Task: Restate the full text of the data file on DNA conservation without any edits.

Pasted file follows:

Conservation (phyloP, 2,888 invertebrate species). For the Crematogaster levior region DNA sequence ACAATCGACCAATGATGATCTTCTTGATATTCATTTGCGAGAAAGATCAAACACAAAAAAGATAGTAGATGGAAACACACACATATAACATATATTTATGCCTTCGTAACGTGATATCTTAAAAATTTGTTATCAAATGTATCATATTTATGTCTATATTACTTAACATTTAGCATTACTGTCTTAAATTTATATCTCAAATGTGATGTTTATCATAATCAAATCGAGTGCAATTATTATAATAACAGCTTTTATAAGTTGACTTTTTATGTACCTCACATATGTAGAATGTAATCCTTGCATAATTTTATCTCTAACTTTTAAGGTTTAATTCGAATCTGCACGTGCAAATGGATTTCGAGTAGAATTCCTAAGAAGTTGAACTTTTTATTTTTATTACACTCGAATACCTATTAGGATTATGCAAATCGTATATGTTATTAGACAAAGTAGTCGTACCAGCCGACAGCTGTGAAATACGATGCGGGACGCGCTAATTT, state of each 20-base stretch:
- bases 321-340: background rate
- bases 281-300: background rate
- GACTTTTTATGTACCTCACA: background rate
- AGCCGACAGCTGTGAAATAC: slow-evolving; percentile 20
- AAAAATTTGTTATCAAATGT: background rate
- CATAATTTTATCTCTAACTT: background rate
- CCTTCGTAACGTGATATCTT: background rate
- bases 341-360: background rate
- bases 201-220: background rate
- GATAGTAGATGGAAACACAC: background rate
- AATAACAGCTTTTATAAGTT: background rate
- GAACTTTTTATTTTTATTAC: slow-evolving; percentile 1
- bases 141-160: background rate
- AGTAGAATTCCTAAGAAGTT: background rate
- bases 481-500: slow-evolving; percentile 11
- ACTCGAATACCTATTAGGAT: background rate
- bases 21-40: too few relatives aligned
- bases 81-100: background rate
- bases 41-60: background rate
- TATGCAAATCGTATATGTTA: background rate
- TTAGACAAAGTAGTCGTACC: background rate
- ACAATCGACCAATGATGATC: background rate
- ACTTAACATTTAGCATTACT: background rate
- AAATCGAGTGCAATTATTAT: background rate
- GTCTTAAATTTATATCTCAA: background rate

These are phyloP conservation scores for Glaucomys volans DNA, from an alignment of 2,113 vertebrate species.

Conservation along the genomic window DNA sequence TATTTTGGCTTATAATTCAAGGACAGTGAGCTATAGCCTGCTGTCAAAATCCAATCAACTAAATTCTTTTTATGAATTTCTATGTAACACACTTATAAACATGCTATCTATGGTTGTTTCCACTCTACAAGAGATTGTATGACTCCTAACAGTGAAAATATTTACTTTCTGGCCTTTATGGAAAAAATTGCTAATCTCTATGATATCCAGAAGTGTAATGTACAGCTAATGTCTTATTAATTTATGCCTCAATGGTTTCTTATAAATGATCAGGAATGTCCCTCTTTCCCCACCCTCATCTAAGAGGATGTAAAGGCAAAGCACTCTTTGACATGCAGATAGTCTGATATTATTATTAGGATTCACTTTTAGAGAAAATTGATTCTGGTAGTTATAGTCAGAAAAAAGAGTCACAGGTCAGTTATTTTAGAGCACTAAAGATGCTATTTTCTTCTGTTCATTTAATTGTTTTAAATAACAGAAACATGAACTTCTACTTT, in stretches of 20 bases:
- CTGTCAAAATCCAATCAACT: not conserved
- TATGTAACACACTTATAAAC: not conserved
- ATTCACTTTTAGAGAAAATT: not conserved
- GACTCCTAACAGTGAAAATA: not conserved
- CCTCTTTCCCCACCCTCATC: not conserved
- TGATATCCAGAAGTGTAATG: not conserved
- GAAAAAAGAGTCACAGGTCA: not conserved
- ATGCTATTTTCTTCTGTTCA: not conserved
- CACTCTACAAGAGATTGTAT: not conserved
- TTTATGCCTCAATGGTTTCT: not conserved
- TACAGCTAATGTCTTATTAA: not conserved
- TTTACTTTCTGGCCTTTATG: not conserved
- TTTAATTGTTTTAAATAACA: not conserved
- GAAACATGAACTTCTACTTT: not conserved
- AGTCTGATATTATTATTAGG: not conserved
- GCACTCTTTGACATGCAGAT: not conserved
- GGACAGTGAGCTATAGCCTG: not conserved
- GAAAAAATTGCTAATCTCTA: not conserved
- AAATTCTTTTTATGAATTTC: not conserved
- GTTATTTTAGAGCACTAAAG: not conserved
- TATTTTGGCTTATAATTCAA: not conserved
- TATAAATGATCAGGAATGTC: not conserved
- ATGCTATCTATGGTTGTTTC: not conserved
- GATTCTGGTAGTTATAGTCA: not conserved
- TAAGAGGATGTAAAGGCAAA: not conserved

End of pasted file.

Conservation (phyloP, 2,888 invertebrate species). For the Crematogaster levior region DNA sequence ACAATCGACCAATGATGATCTTCTTGATATTCATTTGCGAGAAAGATCAAACACAAAAAAGATAGTAGATGGAAACACACACATATAACATATATTTATGCCTTCGTAACGTGATATCTTAAAAATTTGTTATCAAATGTATCATATTTATGTCTATATTACTTAACATTTAGCATTACTGTCTTAAATTTATATCTCAAATGTGATGTTTATCATAATCAAATCGAGTGCAATTATTATAATAACAGCTTTTATAAGTTGACTTTTTATGTACCTCACATATGTAGAATGTAATCCTTGCATAATTTTATCTCTAACTTTTAAGGTTTAATTCGAATCTGCACGTGCAAATGGATTTCGAGTAGAATTCCTAAGAAGTTGAACTTTTTATTTTTATTACACTCGAATACCTATTAGGATTATGCAAATCGTATATGTTATTAGACAAAGTAGTCGTACCAGCCGACAGCTGTGAAATACGATGCGGGACGCGCTAATTT, state of each 20-base stretch:
- bases 321-340: background rate
- bases 281-300: background rate
- GACTTTTTATGTACCTCACA: background rate
- AGCCGACAGCTGTGAAATAC: slow-evolving; percentile 20
- AAAAATTTGTTATCAAATGT: background rate
- CATAATTTTATCTCTAACTT: background rate
- CCTTCGTAACGTGATATCTT: background rate
- bases 341-360: background rate
- bases 201-220: background rate
- GATAGTAGATGGAAACACAC: background rate
- AATAACAGCTTTTATAAGTT: background rate
- GAACTTTTTATTTTTATTAC: slow-evolving; percentile 1
- bases 141-160: background rate
- AGTAGAATTCCTAAGAAGTT: background rate
- bases 481-500: slow-evolving; percentile 11
- ACTCGAATACCTATTAGGAT: background rate
- bases 21-40: too few relatives aligned
- bases 81-100: background rate
- bases 41-60: background rate
- TATGCAAATCGTATATGTTA: background rate
- TTAGACAAAGTAGTCGTACC: background rate
- ACAATCGACCAATGATGATC: background rate
- ACTTAACATTTAGCATTACT: background rate
- AAATCGAGTGCAATTATTAT: background rate
- GTCTTAAATTTATATCTCAA: background rate

These are phyloP conservation scores for Glaucomys volans DNA, from an alignment of 2,113 vertebrate species.

Conservation along the genomic window DNA sequence TATTTTGGCTTATAATTCAAGGACAGTGAGCTATAGCCTGCTGTCAAAATCCAATCAACTAAATTCTTTTTATGAATTTCTATGTAACACACTTATAAACATGCTATCTATGGTTGTTTCCACTCTACAAGAGATTGTATGACTCCTAACAGTGAAAATATTTACTTTCTGGCCTTTATGGAAAAAATTGCTAATCTCTATGATATCCAGAAGTGTAATGTACAGCTAATGTCTTATTAATTTATGCCTCAATGGTTTCTTATAAATGATCAGGAATGTCCCTCTTTCCCCACCCTCATCTAAGAGGATGTAAAGGCAAAGCACTCTTTGACATGCAGATAGTCTGATATTATTATTAGGATTCACTTTTAGAGAAAATTGATTCTGGTAGTTATAGTCAGAAAAAAGAGTCACAGGTCAGTTATTTTAGAGCACTAAAGATGCTATTTTCTTCTGTTCATTTAATTGTTTTAAATAACAGAAACATGAACTTCTACTTT, in stretches of 20 bases:
- CTGTCAAAATCCAATCAACT: not conserved
- TATGTAACACACTTATAAAC: not conserved
- ATTCACTTTTAGAGAAAATT: not conserved
- GACTCCTAACAGTGAAAATA: not conserved
- CCTCTTTCCCCACCCTCATC: not conserved
- TGATATCCAGAAGTGTAATG: not conserved
- GAAAAAAGAGTCACAGGTCA: not conserved
- ATGCTATTTTCTTCTGTTCA: not conserved
- CACTCTACAAGAGATTGTAT: not conserved
- TTTATGCCTCAATGGTTTCT: not conserved
- TACAGCTAATGTCTTATTAA: not conserved
- TTTACTTTCTGGCCTTTATG: not conserved
- TTTAATTGTTTTAAATAACA: not conserved
- GAAACATGAACTTCTACTTT: not conserved
- AGTCTGATATTATTATTAGG: not conserved
- GCACTCTTTGACATGCAGAT: not conserved
- GGACAGTGAGCTATAGCCTG: not conserved
- GAAAAAATTGCTAATCTCTA: not conserved
- AAATTCTTTTTATGAATTTC: not conserved
- GTTATTTTAGAGCACTAAAG: not conserved
- TATTTTGGCTTATAATTCAA: not conserved
- TATAAATGATCAGGAATGTC: not conserved
- ATGCTATCTATGGTTGTTTC: not conserved
- GATTCTGGTAGTTATAGTCA: not conserved
- TAAGAGGATGTAAAGGCAAA: not conserved